Hey Sensei, got a second...

In my heyday in the dojo, practitioners would want to ask questions in their never-ending search for truth, justice and the karate way. In one instance the question centered on the self and the effort to manage one’s emotions during the adrenaline dump in the face of violence.


The short answer I would pose is this, how well do you handle your emotions in the chaos of family dynamics because it is in that dynamic we are challenged most by our emotions. The second half of the short answer, how well do you handle your emotions in the chaos of social dynamics involving others?


I then wait patiently for their response because that will open the door to how I might expand my thoughts and thus, comments. I let what I said sink in and then observe the mass of micro-expressions, indicative of their ol-grey matter as it chugs away mulling things over in search of answers.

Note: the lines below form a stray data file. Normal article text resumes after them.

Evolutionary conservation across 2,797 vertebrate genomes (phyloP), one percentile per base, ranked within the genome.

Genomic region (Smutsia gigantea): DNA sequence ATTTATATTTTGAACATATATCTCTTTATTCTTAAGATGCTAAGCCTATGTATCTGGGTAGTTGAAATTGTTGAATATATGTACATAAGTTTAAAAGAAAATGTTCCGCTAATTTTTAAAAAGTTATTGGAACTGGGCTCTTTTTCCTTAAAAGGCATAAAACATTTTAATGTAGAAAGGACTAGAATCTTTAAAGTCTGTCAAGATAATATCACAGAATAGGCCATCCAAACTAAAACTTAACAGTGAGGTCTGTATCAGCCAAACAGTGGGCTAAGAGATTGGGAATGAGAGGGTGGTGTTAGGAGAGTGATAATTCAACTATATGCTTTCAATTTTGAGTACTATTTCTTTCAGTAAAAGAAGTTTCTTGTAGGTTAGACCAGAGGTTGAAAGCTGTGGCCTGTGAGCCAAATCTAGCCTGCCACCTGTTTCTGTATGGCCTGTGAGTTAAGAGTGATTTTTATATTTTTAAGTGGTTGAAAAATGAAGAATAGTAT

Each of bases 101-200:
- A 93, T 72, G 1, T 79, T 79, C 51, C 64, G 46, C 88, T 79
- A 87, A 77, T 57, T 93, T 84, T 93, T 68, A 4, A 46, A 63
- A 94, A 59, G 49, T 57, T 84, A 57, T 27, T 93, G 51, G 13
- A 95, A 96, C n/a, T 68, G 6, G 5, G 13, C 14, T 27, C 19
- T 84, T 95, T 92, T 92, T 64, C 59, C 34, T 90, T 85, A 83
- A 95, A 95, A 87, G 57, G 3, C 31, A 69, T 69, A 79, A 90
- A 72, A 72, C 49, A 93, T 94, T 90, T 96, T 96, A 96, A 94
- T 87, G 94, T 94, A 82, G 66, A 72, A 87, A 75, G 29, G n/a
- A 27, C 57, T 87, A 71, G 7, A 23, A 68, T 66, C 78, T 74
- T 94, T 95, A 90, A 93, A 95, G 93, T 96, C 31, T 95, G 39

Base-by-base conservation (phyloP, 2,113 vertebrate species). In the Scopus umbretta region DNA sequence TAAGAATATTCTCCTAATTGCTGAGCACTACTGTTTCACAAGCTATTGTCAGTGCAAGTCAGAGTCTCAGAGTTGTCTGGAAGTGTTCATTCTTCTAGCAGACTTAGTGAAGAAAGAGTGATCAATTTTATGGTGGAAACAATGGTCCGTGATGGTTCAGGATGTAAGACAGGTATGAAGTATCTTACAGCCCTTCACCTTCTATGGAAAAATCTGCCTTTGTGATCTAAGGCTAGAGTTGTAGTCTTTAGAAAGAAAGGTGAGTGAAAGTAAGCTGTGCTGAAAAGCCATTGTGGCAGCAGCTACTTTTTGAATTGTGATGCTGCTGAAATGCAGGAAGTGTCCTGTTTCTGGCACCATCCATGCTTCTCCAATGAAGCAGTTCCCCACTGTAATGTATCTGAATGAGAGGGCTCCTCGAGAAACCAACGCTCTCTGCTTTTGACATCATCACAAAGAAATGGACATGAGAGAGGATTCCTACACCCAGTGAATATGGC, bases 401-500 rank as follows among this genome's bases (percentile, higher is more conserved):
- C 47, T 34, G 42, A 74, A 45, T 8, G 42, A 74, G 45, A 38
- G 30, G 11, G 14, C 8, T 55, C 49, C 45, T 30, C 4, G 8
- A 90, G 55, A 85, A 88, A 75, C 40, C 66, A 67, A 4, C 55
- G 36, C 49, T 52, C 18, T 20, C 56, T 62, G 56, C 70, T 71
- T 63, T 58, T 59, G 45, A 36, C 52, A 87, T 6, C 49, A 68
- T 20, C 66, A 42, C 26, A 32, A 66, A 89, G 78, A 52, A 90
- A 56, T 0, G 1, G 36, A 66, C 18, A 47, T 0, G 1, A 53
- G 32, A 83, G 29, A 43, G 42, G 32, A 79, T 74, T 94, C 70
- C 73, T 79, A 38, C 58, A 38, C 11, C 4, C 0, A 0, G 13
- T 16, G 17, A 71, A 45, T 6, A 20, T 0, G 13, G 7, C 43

You see, I try to get things done in chunks, so the mind can begin to function at its optimal in the memory processes. I want things to stick, become important enough and thus be encoded in long-term memory where it can be useful in the creation of responses, word and actions.


As you are already mulling around in you mind, the most sensitive and emotionally provocative environment of family, the test and power of those overwhelming emotions are triggered faster, greater and in anger-infusing ways that test one’s patience, character and status more than any other concept, situation and stimulus’s!


From personal experiences, my emotional maturity has been tested and vetted more in family situations than in any other I know of, including situations of violence.


A key to success is to become consciously aware of one’s emotions in the family dynamic and then bridge that toward the social dynamic with others so that when in the social/anti-social situation you have a greater chance of handling things, to and in, your advantage.